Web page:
Sunday, 19 July 2009

Governance fatalism

Final post on Walker. Honest. Probably. For now at least. 

Having spent most of Friday reading through it properly two things strike me. First, there isn't much discussion of the ideas sitting behind it. We were, in retrospect, spoilt by the Turner Review, which had a whole section on theoretical assumptions behind regulation (and market operation) in the past and now. Now I'm a bit of a geek, and like this stuff, but I do think it also serves a valuable purpose. For one, your understanding of how a system operates should help you identify what went wrong, and also what type of reform might be necessary to prevent it happening again. Secondly, you have these assumptions buried in your brain whether you like it or not. As Keynes famously said we're all under the spell of some defunct economist whether we're aware of it or not. Therefore taking a bit of time to explore the theory makes your assumptions explicit (including to yourself).

That leads me on to my second point. Although Walker does not spend any time exploring the underlying theory behind governance, the Review is actually shot through with a particular perspective. And to me it comes across as a very conservative/fatalistic mindset. There are several occasions where he (briefly) explores a reform suggestion, only to argue that it wouldn't make any difference, or would make things worse. The implication being that the system that we have has evolved into its current form because it broadly works, therefore taking things off in a new direction would be dangerous.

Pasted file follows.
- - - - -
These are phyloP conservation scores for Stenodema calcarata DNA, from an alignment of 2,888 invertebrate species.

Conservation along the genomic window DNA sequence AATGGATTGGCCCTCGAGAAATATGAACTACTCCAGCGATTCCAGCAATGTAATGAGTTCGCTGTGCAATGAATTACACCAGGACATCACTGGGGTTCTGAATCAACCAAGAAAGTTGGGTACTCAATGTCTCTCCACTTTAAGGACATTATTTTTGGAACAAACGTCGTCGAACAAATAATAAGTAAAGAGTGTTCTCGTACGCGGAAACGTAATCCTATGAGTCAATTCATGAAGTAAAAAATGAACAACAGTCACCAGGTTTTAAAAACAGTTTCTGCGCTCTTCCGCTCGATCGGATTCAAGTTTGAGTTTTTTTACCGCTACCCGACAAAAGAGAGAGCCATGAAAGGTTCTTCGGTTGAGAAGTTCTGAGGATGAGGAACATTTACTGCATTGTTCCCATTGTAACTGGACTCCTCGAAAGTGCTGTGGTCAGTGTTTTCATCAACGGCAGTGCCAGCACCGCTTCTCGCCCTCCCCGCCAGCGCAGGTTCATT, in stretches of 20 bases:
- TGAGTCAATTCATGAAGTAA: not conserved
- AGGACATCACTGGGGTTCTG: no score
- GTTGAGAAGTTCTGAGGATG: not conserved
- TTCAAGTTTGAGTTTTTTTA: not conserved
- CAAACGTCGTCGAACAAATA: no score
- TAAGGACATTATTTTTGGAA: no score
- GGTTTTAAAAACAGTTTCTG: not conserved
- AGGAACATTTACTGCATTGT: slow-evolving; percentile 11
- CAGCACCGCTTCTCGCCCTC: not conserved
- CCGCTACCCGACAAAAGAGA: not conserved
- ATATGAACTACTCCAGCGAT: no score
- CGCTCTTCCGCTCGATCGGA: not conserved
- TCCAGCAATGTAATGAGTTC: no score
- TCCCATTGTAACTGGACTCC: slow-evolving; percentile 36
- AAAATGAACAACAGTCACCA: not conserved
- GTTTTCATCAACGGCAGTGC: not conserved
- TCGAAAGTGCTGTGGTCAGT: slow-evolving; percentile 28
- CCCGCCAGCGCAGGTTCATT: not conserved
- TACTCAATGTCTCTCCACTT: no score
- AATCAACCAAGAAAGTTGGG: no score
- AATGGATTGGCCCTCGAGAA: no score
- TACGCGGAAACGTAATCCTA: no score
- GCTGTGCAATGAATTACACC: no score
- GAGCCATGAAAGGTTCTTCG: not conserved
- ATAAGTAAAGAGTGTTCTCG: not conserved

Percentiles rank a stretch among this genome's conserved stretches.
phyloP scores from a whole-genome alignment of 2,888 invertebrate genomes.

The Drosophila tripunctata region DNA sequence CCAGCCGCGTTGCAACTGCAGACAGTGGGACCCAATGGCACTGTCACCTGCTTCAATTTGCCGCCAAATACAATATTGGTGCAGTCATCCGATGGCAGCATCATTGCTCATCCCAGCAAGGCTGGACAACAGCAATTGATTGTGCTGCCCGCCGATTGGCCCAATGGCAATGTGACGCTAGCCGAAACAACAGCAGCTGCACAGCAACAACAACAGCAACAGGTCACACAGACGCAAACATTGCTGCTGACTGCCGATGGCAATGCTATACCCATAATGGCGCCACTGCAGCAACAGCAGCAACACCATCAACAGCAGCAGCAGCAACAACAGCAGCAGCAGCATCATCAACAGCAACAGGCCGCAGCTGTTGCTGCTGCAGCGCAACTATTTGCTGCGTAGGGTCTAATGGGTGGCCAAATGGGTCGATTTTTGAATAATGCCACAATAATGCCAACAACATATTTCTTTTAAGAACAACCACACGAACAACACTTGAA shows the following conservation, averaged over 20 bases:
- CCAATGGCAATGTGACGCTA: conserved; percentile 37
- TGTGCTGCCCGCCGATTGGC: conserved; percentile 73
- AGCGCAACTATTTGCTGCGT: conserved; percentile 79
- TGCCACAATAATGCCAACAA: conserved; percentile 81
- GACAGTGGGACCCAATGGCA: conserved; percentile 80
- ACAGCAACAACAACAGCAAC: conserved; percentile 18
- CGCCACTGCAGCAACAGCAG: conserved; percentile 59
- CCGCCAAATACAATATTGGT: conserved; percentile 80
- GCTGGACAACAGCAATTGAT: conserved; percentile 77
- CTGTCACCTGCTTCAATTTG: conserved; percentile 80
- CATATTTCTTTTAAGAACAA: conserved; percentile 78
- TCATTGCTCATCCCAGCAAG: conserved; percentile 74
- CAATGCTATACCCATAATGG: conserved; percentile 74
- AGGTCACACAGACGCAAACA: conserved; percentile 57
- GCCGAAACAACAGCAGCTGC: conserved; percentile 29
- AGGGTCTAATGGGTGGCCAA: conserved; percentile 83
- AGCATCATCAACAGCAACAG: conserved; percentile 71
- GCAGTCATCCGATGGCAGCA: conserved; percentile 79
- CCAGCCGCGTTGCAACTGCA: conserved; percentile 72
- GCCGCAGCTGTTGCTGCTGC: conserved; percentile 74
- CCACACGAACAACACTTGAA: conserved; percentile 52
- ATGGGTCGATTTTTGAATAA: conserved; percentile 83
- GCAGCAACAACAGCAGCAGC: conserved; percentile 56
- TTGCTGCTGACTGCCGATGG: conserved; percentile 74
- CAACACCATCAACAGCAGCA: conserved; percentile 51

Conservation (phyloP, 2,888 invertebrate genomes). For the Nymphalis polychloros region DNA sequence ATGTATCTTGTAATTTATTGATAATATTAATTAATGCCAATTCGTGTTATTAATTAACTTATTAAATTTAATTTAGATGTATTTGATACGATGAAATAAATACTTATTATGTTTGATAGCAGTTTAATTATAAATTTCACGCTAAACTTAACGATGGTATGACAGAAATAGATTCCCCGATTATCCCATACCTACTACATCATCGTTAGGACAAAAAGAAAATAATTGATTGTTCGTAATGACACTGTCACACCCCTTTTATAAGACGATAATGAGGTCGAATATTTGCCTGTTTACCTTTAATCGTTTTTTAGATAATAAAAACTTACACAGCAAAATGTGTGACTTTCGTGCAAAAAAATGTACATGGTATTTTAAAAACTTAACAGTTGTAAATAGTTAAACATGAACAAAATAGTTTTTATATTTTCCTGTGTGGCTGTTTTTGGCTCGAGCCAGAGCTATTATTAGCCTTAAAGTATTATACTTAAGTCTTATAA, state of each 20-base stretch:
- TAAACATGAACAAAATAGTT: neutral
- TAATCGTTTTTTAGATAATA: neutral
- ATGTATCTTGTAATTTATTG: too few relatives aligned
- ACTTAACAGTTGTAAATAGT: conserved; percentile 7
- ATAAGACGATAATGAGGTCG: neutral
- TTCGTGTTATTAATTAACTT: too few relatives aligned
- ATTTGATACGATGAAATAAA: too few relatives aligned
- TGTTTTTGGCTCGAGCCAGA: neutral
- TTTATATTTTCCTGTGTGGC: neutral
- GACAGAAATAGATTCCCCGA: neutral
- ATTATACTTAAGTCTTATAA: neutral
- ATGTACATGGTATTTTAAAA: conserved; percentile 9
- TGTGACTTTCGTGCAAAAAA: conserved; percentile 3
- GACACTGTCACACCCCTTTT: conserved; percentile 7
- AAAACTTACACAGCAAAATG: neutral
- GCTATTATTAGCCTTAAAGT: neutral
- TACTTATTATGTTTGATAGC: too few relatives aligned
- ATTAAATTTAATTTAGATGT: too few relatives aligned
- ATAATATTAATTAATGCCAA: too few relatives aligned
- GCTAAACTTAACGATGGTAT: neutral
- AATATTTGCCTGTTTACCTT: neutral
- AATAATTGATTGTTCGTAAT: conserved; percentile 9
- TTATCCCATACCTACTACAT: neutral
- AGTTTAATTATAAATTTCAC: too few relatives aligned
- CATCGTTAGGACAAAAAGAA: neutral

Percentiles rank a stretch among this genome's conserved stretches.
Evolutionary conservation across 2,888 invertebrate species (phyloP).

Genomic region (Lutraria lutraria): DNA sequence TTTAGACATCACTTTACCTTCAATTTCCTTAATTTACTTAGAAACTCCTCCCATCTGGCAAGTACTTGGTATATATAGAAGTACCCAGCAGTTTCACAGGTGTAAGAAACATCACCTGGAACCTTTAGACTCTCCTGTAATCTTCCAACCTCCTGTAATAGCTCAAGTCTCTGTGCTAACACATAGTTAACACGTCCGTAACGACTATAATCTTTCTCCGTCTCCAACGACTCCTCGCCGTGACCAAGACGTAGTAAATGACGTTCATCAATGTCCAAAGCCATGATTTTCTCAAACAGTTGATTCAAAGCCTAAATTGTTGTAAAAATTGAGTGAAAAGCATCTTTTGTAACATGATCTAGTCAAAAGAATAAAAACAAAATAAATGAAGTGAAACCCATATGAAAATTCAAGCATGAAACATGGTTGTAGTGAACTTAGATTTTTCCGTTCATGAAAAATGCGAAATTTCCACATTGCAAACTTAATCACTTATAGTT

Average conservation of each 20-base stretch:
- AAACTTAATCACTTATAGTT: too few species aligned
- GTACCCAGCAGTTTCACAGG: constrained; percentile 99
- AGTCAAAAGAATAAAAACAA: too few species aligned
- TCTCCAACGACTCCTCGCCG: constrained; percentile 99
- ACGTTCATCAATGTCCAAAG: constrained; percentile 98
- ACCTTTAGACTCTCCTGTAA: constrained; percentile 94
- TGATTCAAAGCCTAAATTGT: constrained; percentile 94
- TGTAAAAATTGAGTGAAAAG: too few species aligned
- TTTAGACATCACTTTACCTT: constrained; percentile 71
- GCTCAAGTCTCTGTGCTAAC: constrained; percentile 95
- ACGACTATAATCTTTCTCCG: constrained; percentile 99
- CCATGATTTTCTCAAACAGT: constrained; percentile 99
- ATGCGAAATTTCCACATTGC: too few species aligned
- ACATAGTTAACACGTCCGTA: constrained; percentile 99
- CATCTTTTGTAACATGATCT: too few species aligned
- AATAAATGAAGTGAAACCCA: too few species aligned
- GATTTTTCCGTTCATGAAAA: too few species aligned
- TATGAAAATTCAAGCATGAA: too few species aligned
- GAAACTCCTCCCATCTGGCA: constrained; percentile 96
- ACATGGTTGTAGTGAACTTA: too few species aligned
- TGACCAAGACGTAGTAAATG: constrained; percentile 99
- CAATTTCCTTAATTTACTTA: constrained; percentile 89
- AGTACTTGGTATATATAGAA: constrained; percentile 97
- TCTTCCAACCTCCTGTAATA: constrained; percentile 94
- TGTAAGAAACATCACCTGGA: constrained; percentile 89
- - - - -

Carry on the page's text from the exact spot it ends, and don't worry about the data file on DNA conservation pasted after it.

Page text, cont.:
Now as a lefty clearly one of my basic assumptions is that things can be improved, and that we shouldn't just assume that what exists is 'natural'. But I am open to the idea that you have to think carefully about reform, and that often well-meaning initiatives can have unintended consequences. But - in my opinion - that should be a corrective to the way you approach reform, not, as I think many conservatives in all parties believe, a fundamental assumption in its own right.